He’s also invested $350 million dollars into to Downtown Las Vegas, effectively turning it and his company Zappos into a city by itself, run by its employees, in a style of management that he calls Holacracy. From reading up on it, the concept itself seems pretty basic. The starter rule, no one has a title. Everyone can work on whatever they like. But to make sure that there is some sort of structure and path forward, its reported that everyone is assigned to a “circle,” and that there are reeeeeally extensive team meetings on the reg.
Coming from a corporate background, and having left to start and run a business with two partners, it basically sounds to me like he is attempting to do what all of the newly minted, new money start-ups say they want to do and that is stay like a startup.
You can click on some of the links below to see some of the positive stuff written about it and some of the negative stuff, but I think that in theory, this is a brilliant idea and look at a utopian company. But, having been brainwashed by history, it just doesn’t seem to be sustainable. Like everything, most stuff you throw against the wall when you are printing money, works… but when things start to get a little bit tight for a quarter or a year, people start getting blamed. Fingers start pointing. People get fired.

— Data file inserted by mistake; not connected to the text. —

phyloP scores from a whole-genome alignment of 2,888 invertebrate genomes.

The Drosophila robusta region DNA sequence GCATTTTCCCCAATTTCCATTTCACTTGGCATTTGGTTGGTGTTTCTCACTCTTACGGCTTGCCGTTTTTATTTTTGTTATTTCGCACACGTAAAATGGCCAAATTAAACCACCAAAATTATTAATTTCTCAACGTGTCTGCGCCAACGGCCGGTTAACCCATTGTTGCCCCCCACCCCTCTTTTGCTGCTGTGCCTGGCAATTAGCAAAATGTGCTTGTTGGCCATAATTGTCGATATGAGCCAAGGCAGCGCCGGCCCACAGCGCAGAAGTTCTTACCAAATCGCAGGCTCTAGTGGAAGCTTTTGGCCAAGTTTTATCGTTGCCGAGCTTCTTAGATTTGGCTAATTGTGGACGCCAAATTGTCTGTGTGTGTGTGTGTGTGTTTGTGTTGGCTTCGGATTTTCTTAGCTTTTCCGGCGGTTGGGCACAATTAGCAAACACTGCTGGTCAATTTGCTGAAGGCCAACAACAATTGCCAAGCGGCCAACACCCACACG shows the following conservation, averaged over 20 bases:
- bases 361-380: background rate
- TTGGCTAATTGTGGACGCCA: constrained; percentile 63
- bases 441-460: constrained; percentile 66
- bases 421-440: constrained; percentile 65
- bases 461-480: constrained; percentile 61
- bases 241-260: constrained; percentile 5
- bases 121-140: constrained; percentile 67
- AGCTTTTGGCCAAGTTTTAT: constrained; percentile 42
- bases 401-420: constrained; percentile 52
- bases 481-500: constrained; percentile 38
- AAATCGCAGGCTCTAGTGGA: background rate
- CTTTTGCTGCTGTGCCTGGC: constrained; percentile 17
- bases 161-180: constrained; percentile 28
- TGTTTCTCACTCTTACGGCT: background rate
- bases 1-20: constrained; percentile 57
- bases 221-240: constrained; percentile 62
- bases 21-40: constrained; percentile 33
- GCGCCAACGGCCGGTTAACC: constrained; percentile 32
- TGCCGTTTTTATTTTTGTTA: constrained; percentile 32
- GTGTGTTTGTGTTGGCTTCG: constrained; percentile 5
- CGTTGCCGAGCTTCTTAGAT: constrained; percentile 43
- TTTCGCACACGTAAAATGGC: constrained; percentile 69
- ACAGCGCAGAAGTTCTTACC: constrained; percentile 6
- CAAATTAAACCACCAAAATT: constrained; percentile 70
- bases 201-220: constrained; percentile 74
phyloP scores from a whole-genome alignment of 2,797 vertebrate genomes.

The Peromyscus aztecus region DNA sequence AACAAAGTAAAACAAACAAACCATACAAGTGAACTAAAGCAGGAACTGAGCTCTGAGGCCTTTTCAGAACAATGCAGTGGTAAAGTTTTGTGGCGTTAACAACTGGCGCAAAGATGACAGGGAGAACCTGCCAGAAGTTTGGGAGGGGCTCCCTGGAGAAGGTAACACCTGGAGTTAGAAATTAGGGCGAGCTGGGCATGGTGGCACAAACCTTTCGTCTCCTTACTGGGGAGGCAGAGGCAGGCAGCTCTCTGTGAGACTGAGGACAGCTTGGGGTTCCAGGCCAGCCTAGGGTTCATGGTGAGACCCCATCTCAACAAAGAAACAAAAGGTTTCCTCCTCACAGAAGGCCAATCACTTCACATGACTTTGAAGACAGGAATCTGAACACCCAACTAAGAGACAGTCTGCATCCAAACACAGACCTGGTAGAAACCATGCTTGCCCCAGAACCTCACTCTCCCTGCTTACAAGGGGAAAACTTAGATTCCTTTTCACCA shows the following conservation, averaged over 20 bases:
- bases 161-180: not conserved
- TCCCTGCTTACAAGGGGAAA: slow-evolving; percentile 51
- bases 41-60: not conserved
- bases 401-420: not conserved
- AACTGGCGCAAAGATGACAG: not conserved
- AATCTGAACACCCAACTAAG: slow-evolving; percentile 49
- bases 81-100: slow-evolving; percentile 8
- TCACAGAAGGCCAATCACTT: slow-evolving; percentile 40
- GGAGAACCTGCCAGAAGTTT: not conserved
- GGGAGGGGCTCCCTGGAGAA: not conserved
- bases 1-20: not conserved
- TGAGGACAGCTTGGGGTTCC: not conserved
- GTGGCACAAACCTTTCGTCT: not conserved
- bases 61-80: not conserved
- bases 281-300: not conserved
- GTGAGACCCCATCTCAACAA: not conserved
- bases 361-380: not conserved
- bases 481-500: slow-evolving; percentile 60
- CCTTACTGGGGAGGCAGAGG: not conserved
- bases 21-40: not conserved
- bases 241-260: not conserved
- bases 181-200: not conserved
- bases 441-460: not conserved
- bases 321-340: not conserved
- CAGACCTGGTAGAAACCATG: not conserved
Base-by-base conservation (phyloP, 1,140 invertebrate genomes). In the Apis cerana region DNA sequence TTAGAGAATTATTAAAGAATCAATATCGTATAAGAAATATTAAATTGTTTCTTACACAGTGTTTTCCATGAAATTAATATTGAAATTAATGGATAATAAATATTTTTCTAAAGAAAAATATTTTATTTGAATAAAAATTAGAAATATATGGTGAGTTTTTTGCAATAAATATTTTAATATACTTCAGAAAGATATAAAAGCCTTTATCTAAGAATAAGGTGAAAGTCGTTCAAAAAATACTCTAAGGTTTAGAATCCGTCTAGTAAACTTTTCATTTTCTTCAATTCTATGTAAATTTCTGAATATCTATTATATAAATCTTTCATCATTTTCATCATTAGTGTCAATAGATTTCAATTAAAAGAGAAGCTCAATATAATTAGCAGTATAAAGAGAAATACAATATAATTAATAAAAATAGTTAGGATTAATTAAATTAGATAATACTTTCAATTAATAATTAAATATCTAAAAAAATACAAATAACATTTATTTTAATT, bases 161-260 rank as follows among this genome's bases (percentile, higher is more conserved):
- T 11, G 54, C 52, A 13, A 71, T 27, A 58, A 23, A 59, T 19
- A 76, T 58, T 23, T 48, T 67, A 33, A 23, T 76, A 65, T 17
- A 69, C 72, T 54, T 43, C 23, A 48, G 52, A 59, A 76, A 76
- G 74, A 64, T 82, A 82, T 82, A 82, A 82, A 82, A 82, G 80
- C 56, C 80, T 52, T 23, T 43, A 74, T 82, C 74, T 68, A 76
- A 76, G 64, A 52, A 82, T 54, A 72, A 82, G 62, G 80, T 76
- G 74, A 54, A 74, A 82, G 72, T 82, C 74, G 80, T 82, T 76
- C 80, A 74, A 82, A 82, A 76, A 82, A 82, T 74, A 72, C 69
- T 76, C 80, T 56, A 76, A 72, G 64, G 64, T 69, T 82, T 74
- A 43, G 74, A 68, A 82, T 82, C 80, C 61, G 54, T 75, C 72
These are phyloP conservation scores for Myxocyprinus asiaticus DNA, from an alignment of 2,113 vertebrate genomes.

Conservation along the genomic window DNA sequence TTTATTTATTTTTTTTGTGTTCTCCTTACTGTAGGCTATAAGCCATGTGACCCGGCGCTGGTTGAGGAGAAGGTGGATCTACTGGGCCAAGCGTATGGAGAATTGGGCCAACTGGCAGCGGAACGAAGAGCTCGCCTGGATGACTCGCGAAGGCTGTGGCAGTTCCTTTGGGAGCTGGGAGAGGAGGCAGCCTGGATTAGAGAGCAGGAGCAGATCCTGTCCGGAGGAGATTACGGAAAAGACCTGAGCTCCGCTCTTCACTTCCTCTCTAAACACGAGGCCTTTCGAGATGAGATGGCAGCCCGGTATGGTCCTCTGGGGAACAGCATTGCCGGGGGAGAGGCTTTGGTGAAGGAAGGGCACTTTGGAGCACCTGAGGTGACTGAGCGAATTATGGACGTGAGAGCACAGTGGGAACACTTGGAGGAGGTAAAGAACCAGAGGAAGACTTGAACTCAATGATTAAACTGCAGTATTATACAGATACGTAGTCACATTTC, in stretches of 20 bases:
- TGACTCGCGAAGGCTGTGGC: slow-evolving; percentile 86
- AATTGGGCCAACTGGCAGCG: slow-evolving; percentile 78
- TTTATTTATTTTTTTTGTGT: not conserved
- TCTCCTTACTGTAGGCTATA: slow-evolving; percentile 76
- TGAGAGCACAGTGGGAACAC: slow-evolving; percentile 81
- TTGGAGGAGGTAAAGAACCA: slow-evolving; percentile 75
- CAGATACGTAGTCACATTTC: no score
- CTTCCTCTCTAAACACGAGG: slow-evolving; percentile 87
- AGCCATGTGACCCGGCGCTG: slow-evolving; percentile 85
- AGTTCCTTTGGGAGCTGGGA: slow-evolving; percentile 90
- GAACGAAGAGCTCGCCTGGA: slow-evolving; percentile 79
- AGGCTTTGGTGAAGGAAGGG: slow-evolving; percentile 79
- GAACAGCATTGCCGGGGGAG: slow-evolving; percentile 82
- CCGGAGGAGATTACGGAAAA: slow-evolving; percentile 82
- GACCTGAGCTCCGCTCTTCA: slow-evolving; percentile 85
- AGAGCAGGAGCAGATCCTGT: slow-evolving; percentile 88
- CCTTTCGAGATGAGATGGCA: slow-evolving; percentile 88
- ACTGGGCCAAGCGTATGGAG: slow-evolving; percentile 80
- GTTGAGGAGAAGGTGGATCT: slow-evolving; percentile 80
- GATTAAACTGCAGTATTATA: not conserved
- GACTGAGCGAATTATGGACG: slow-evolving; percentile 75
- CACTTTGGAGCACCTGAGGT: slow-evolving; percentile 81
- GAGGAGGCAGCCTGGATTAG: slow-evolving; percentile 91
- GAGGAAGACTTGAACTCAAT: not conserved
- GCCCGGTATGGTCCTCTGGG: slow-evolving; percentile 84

If no one is the boss and everyone is the boss, how do you determine and fix things when they go wrong? Who has the proverbial hammer when someone in the circle is just not working out and needs to kick rocks?
I’m sure they have an HR department and they have handled these situations plenty, but I’m curious… may have to do some more investigating.
I hope it works though. I love shoes. I love Vegas. I love companies that think outside of the box. I really want this to be successful and Tony seems like one helluva guy.
About Tony, he’s internet entrepreneur and venture capitalist. He’s currently the CEO of online shoe and clothing shop Zappos. Prior to joining Zappos, he co-founded the internet advertising network LinkExchange, which he sold to Microsoft in 1999 for $265 million.
In 2009, Amazon.com announced the acquisition of Zappos.com in a deal valued at approximately $1.2 billion. It is said that he made at least $214 million from the sale, not including money made through his former investment firm Venture Frogs.
Hmph, wonder if he is cooking up something to sell in 2019.
By the way, two biggest surprises from the video:
1. 4 pairs of shoes??!??!! Bruh, come on….
2. His Airstream is only 240 square feet. I’m sure its the bomb, but dammit man, get a place with a proper bed. I get it though, I would live in an Airstream too if my 62 inch tv would fit. Serious shit.